Parker: I’d been booked earlier, and their lad came sliding into me near the dug-out. He kicked me and I kind of kicked him back. I got booked, which was fair enough. But to then take a quick free-kick, because he hasn’t blown his whistle, and get sent off was unbelievable. That killed it. It was never a sending off. 

Kasey Keller, goalkeeper: Martin [O'Neill] was going crazy, something he used to do pretty frequently! But this was a big deal for Leicester, a unique game in the club's history, and it was being taken away from us. For me, there will always be a shadow over that game.

O'Neill: I can feel the anger I had at the time coming back. We had a huge sense of injustice - they were truly awful decisions. We had three penalty appeals and two of them were cast-iron penalties. The referee was shocking. At the time, I could hardly contain my emotions and it’s pretty difficult now I can tell you.

Harrel was later removed from the Uefa list but Leicester’s brief European excursion was over.

Elliott: It was all a bit of a blur, the moment passed us by if I’m honest. It was all new and before we knew it all these events had occurred and we were out the competition at the first hurdle. The referee was suspect, to say the least.

Parker: There were all kinds of rumours going round about the ref before and after the game. Whether they were true or not, we'll never know, but something wasn't right.

O'Neill: I don’t think he was given another game to officiate in Europe. We complained but there isn’t much you can do when you’ve lost the tie. We were little old Leicester and they were Atletico Madrid with someone as powerful as Jesus Gil as president so…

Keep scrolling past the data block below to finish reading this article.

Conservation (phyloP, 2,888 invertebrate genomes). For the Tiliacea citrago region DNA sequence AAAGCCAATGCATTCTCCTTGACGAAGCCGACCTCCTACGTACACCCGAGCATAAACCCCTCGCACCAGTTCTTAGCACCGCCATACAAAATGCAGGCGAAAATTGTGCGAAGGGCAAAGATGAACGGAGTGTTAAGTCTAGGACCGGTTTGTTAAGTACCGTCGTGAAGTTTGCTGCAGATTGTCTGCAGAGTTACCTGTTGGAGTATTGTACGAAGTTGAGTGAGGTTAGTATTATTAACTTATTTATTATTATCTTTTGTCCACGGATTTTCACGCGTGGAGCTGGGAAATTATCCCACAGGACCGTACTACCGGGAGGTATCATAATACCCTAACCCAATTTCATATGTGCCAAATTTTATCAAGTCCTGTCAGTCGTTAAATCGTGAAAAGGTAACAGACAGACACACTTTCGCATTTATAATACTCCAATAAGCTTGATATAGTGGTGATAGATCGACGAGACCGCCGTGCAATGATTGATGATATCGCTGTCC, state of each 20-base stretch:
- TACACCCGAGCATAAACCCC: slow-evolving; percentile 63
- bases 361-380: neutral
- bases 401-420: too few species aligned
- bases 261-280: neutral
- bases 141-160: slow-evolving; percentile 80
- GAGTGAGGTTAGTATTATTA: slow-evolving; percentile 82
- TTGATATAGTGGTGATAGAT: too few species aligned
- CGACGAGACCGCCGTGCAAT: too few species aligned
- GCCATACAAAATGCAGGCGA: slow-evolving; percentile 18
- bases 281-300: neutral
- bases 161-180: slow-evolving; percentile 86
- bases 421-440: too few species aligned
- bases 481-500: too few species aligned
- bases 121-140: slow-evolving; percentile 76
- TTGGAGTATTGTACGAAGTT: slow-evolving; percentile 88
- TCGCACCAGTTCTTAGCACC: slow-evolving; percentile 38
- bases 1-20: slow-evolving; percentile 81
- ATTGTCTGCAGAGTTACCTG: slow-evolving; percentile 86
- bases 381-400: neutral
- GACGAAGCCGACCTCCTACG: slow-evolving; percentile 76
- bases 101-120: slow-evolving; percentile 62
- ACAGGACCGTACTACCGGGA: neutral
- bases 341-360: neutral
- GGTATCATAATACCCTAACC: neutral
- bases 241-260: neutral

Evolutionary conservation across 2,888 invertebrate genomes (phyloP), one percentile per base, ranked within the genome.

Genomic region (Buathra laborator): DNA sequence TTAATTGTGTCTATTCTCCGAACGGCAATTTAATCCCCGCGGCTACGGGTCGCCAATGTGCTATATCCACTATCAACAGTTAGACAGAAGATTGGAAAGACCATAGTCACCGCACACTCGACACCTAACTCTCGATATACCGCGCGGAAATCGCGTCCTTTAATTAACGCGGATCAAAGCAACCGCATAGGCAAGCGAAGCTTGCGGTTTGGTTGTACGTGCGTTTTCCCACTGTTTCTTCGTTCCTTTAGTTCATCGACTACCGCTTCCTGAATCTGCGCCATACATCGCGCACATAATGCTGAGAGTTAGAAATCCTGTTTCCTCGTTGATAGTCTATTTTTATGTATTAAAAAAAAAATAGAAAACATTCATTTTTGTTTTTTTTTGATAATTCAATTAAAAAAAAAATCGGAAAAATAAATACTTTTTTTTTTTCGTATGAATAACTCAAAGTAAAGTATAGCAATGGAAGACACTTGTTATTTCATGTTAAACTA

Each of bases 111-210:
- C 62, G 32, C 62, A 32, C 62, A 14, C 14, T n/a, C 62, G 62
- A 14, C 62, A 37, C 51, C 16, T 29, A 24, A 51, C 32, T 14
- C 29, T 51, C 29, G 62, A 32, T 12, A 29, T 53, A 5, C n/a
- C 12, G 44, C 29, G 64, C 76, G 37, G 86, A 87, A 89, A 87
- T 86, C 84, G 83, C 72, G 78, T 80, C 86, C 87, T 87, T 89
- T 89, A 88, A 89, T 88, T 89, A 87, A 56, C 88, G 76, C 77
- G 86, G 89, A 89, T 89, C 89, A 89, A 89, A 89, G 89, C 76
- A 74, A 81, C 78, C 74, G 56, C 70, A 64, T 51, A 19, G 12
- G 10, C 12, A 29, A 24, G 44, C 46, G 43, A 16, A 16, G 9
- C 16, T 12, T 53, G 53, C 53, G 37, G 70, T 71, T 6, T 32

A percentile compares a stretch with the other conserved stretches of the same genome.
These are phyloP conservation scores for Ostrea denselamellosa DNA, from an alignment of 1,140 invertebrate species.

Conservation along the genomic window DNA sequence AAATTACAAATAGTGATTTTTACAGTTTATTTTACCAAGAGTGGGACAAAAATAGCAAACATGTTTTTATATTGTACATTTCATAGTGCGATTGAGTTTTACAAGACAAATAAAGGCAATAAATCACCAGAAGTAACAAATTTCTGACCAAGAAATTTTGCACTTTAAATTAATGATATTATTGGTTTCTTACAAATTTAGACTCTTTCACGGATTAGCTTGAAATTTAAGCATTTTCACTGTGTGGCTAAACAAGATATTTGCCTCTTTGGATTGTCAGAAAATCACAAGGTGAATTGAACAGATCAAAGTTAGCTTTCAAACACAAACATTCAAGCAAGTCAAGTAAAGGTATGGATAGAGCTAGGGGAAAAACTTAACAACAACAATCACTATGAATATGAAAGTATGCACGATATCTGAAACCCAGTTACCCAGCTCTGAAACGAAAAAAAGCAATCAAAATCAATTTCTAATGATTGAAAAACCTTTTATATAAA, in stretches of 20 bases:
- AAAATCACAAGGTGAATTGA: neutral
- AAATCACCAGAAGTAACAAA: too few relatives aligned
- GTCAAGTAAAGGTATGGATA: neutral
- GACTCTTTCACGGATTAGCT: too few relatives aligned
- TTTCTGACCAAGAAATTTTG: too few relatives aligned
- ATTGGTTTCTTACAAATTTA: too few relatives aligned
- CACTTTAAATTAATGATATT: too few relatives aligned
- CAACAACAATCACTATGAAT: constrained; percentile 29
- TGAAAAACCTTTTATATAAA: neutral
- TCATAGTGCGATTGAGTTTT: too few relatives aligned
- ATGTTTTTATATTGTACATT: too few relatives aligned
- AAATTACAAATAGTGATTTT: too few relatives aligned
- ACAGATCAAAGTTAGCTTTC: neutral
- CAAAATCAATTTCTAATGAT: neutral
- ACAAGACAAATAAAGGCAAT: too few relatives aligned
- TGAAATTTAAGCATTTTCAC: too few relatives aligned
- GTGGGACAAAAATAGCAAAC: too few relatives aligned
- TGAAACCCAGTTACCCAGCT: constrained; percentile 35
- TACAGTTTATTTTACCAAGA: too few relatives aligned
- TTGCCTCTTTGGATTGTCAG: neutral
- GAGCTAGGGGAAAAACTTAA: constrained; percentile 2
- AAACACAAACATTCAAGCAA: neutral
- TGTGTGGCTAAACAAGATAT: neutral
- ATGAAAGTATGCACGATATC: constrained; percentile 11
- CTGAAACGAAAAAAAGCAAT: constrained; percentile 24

Martin O'Neill admits the defeat is still tough to take 20 years on Credit: getty images

Leicester now face Atletico again on Wednesday, and while the prospect of a place in the Champions League semi-finals is incentive enough for Craig Shakespeare's side, for the class of 1997, retribution is also on the agenda.

Elliott: Revenge has been mentioned and for some fans I’m sure it’s all about that. For supporters of a certain age it will still stick in their throats. Can Leicester win it? I’ve learned over the past few years to never say never. They’ve already shown they don’t freeze and all the glamour of the Champions League hasn’t affected them.

Keller: This is a very good Atletico team, arguably better than the one we played against. Personally, Kasper Schmeichel will be key. If you look at clubs which punch above their weight there’s usually an outstanding keeper. You know he’s going to have make more saves than a David De Gea or Thibaut Courtois to keep you in games. He's in the top echelon of keepers now.

Parker: It would give me so much pleasure to see Leicester beat them. I still feel angry about that sending off now, 20 years later.

Additional reporting by Luke Edwards